The number of squatters on state land has risen sharply over the last two decades, growing from an estimated 23,000 families to about 55,000, and presents a major challenge to the Housing Ministry and the Land Settlement Agency.
So said Minister of Housing Edmund Dillon, who delivered the feature address when eighty families were given certificates of comfort.
They were issued by the Land Settlement Agency (LSA), an agency of the Ministry of Housing and Urban Development, at the Sangre Grande Civic Centre on Wednesday.
Most of the recipients live in Bois Bande, KP Lands and on the Valencia "long stretch."
They received the certificates some 20 years after they applied, giving them the right to live on their land. The certificates will give them the opportunity to obtain statutory leases at a quarter of the land's market value.
Under the State Lands Act, the LSA is mandated only to regularise those who were illegally occupying state land before January 1, 1998, and applied for squatter regularisation no later than October 27, 2000.
Dillon explained the limitations in distributing state lands to squatters.
"While we seek to improve the living conditions and circumstances of persons in these communities listed in the act, there is a caveat," said Dillon. "The act makes no provision for the protection of new squatters, so anyone who chooses to do so will be acting outside the law."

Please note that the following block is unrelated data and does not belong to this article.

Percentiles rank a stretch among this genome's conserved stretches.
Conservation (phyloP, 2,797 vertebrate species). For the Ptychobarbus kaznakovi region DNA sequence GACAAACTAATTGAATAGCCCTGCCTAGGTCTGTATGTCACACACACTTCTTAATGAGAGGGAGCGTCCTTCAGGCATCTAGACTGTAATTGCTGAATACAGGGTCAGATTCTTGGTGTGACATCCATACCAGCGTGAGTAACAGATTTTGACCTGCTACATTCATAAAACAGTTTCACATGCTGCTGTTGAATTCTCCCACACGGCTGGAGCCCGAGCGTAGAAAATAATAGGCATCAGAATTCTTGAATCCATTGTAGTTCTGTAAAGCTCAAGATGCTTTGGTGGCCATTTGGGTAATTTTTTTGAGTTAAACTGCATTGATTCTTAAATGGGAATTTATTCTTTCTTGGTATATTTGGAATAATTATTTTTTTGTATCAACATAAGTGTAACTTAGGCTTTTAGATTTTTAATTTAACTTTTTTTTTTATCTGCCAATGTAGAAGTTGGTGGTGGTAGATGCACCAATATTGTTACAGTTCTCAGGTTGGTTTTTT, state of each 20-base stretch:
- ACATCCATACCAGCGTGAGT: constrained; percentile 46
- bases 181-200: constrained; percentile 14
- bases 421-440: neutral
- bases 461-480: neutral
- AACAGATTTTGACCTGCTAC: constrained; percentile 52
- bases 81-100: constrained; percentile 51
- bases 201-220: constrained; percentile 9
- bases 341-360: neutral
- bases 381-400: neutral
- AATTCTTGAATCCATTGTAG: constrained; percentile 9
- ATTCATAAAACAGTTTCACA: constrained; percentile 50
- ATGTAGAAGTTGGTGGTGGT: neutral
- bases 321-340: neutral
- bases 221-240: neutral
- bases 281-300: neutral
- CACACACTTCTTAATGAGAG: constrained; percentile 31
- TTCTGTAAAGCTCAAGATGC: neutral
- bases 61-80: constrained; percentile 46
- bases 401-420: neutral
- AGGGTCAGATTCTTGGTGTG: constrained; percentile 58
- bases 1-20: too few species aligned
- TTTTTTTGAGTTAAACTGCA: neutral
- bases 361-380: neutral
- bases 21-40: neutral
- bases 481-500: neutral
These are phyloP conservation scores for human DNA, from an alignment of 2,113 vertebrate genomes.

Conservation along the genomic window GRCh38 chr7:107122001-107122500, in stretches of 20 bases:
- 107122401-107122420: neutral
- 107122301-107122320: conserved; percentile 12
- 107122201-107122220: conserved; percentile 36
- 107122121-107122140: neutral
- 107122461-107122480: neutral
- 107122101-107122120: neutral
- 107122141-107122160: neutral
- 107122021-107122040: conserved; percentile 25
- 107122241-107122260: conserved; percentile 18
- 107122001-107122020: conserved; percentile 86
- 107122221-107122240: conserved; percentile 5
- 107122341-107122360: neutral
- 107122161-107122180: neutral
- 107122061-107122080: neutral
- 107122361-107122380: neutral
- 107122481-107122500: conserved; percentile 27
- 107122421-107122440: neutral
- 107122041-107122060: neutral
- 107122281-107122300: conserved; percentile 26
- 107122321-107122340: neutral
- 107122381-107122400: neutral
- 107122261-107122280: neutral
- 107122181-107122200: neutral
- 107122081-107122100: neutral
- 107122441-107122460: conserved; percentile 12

He also reiterated that the certificates do not allow the holder to sell or transfer the land, or go beyond the boundary and fence additional lands. By law, the successful applicant is entitled to 5,000 square feet of land.
"This is only the beginning. You need to make the land work for you and your family," said Dillon, "and this means actual ownership of the land.
"This is where you need to enter into the second phase of the process through the acquisition of a statutory lease for the land."
The last step of the process is for the resident to obtain a deed of lease, which will be issued once the lease has been paid in full. The deed is valid for 199 years.
Dillon said he is pleased that the recipients can rest comfortably, knowing they are protected by law.
Both the housing ministry and the LSA, Dillon said, intend to continue distributing leases, "So that many more deserving COC holders throughout the country will be able to enjoy the security of tenure for the lands they now occupy."
Since the current administration was elected, over 475 certificates of comfort and approximately 131 statutory leases have been distributed under the Squatter Regularisation Programme, under the LSA, of which 79 have been distributed to certificate holders last year in the northeastern region, according to the ministry.